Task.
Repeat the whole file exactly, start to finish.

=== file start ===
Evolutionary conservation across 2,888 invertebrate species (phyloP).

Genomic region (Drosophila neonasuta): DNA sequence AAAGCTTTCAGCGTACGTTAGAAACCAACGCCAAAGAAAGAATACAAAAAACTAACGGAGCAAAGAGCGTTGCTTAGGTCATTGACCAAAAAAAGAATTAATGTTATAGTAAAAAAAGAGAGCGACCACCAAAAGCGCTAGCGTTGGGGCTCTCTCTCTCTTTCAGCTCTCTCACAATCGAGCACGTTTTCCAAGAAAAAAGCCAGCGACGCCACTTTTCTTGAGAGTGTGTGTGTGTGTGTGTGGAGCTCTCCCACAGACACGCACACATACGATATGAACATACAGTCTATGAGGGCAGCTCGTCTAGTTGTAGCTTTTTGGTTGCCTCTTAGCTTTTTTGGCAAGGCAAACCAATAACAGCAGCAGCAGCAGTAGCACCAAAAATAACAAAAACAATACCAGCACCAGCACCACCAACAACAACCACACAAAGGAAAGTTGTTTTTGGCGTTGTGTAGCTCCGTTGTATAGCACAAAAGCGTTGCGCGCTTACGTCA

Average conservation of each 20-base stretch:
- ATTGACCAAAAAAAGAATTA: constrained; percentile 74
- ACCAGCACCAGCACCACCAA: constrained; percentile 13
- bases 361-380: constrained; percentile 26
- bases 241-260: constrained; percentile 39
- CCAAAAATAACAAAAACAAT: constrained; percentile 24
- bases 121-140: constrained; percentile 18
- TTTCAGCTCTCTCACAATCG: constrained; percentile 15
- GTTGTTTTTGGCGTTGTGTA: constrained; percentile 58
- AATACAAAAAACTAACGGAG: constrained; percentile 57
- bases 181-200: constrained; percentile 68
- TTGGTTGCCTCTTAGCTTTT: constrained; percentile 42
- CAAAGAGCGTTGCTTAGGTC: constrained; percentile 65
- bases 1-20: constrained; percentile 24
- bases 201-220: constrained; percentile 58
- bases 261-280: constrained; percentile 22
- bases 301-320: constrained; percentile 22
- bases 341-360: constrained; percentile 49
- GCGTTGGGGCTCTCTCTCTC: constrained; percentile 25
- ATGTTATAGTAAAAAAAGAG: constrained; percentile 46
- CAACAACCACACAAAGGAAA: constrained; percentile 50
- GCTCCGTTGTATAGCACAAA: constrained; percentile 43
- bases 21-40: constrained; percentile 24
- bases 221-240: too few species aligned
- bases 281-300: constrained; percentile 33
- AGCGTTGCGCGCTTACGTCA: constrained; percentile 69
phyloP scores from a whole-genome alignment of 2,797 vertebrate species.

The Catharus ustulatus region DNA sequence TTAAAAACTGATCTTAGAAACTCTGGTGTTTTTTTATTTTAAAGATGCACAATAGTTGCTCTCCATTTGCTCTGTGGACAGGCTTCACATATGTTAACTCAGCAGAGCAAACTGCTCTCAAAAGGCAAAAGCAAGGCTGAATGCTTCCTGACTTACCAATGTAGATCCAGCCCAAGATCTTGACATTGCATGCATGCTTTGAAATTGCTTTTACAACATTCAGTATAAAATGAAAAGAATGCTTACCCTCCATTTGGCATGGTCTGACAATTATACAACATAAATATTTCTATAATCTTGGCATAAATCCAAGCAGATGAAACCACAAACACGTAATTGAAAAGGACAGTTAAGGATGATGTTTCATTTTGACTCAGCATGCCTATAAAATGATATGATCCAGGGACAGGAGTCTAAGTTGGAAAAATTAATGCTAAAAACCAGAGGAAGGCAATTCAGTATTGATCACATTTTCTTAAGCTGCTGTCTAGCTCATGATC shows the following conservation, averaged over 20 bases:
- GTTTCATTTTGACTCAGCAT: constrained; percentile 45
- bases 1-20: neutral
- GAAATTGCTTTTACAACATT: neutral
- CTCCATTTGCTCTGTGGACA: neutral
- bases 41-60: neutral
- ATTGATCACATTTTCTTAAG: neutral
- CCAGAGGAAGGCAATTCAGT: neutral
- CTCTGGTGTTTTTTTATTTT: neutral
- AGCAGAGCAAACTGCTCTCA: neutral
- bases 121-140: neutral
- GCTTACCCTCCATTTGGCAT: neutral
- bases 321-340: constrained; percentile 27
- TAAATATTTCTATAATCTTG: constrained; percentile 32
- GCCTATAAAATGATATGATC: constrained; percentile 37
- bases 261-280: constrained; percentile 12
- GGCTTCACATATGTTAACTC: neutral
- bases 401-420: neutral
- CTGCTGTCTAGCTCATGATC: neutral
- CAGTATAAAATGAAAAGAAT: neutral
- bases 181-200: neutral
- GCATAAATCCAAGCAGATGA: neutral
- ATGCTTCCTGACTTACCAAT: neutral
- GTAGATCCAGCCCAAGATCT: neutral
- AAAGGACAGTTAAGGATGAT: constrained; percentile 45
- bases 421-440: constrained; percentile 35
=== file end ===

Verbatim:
Evolutionary conservation across 2,888 invertebrate species (phyloP).

Genomic region (Drosophila neonasuta): DNA sequence AAAGCTTTCAGCGTACGTTAGAAACCAACGCCAAAGAAAGAATACAAAAAACTAACGGAGCAAAGAGCGTTGCTTAGGTCATTGACCAAAAAAAGAATTAATGTTATAGTAAAAAAAGAGAGCGACCACCAAAAGCGCTAGCGTTGGGGCTCTCTCTCTCTTTCAGCTCTCTCACAATCGAGCACGTTTTCCAAGAAAAAAGCCAGCGACGCCACTTTTCTTGAGAGTGTGTGTGTGTGTGTGTGGAGCTCTCCCACAGACACGCACACATACGATATGAACATACAGTCTATGAGGGCAGCTCGTCTAGTTGTAGCTTTTTGGTTGCCTCTTAGCTTTTTTGGCAAGGCAAACCAATAACAGCAGCAGCAGCAGTAGCACCAAAAATAACAAAAACAATACCAGCACCAGCACCACCAACAACAACCACACAAAGGAAAGTTGTTTTTGGCGTTGTGTAGCTCCGTTGTATAGCACAAAAGCGTTGCGCGCTTACGTCA

Average conservation of each 20-base stretch:
- ATTGACCAAAAAAAGAATTA: constrained; percentile 74
- ACCAGCACCAGCACCACCAA: constrained; percentile 13
- bases 361-380: constrained; percentile 26
- bases 241-260: constrained; percentile 39
- CCAAAAATAACAAAAACAAT: constrained; percentile 24
- bases 121-140: constrained; percentile 18
- TTTCAGCTCTCTCACAATCG: constrained; percentile 15
- GTTGTTTTTGGCGTTGTGTA: constrained; percentile 58
- AATACAAAAAACTAACGGAG: constrained; percentile 57
- bases 181-200: constrained; percentile 68
- TTGGTTGCCTCTTAGCTTTT: constrained; percentile 42
- CAAAGAGCGTTGCTTAGGTC: constrained; percentile 65
- bases 1-20: constrained; percentile 24
- bases 201-220: constrained; percentile 58
- bases 261-280: constrained; percentile 22
- bases 301-320: constrained; percentile 22
- bases 341-360: constrained; percentile 49
- GCGTTGGGGCTCTCTCTCTC: constrained; percentile 25
- ATGTTATAGTAAAAAAAGAG: constrained; percentile 46
- CAACAACCACACAAAGGAAA: constrained; percentile 50
- GCTCCGTTGTATAGCACAAA: constrained; percentile 43
- bases 21-40: constrained; percentile 24
- bases 221-240: too few species aligned
- bases 281-300: constrained; percentile 33
- AGCGTTGCGCGCTTACGTCA: constrained; percentile 69
phyloP scores from a whole-genome alignment of 2,797 vertebrate species.

The Catharus ustulatus region DNA sequence TTAAAAACTGATCTTAGAAACTCTGGTGTTTTTTTATTTTAAAGATGCACAATAGTTGCTCTCCATTTGCTCTGTGGACAGGCTTCACATATGTTAACTCAGCAGAGCAAACTGCTCTCAAAAGGCAAAAGCAAGGCTGAATGCTTCCTGACTTACCAATGTAGATCCAGCCCAAGATCTTGACATTGCATGCATGCTTTGAAATTGCTTTTACAACATTCAGTATAAAATGAAAAGAATGCTTACCCTCCATTTGGCATGGTCTGACAATTATACAACATAAATATTTCTATAATCTTGGCATAAATCCAAGCAGATGAAACCACAAACACGTAATTGAAAAGGACAGTTAAGGATGATGTTTCATTTTGACTCAGCATGCCTATAAAATGATATGATCCAGGGACAGGAGTCTAAGTTGGAAAAATTAATGCTAAAAACCAGAGGAAGGCAATTCAGTATTGATCACATTTTCTTAAGCTGCTGTCTAGCTCATGATC shows the following conservation, averaged over 20 bases:
- GTTTCATTTTGACTCAGCAT: constrained; percentile 45
- bases 1-20: neutral
- GAAATTGCTTTTACAACATT: neutral
- CTCCATTTGCTCTGTGGACA: neutral
- bases 41-60: neutral
- ATTGATCACATTTTCTTAAG: neutral
- CCAGAGGAAGGCAATTCAGT: neutral
- CTCTGGTGTTTTTTTATTTT: neutral
- AGCAGAGCAAACTGCTCTCA: neutral
- bases 121-140: neutral
- GCTTACCCTCCATTTGGCAT: neutral
- bases 321-340: constrained; percentile 27
- TAAATATTTCTATAATCTTG: constrained; percentile 32
- GCCTATAAAATGATATGATC: constrained; percentile 37
- bases 261-280: constrained; percentile 12
- GGCTTCACATATGTTAACTC: neutral
- bases 401-420: neutral
- CTGCTGTCTAGCTCATGATC: neutral
- CAGTATAAAATGAAAAGAAT: neutral
- bases 181-200: neutral
- GCATAAATCCAAGCAGATGA: neutral
- ATGCTTCCTGACTTACCAAT: neutral
- GTAGATCCAGCCCAAGATCT: neutral
- AAAGGACAGTTAAGGATGAT: constrained; percentile 45
- bases 421-440: constrained; percentile 35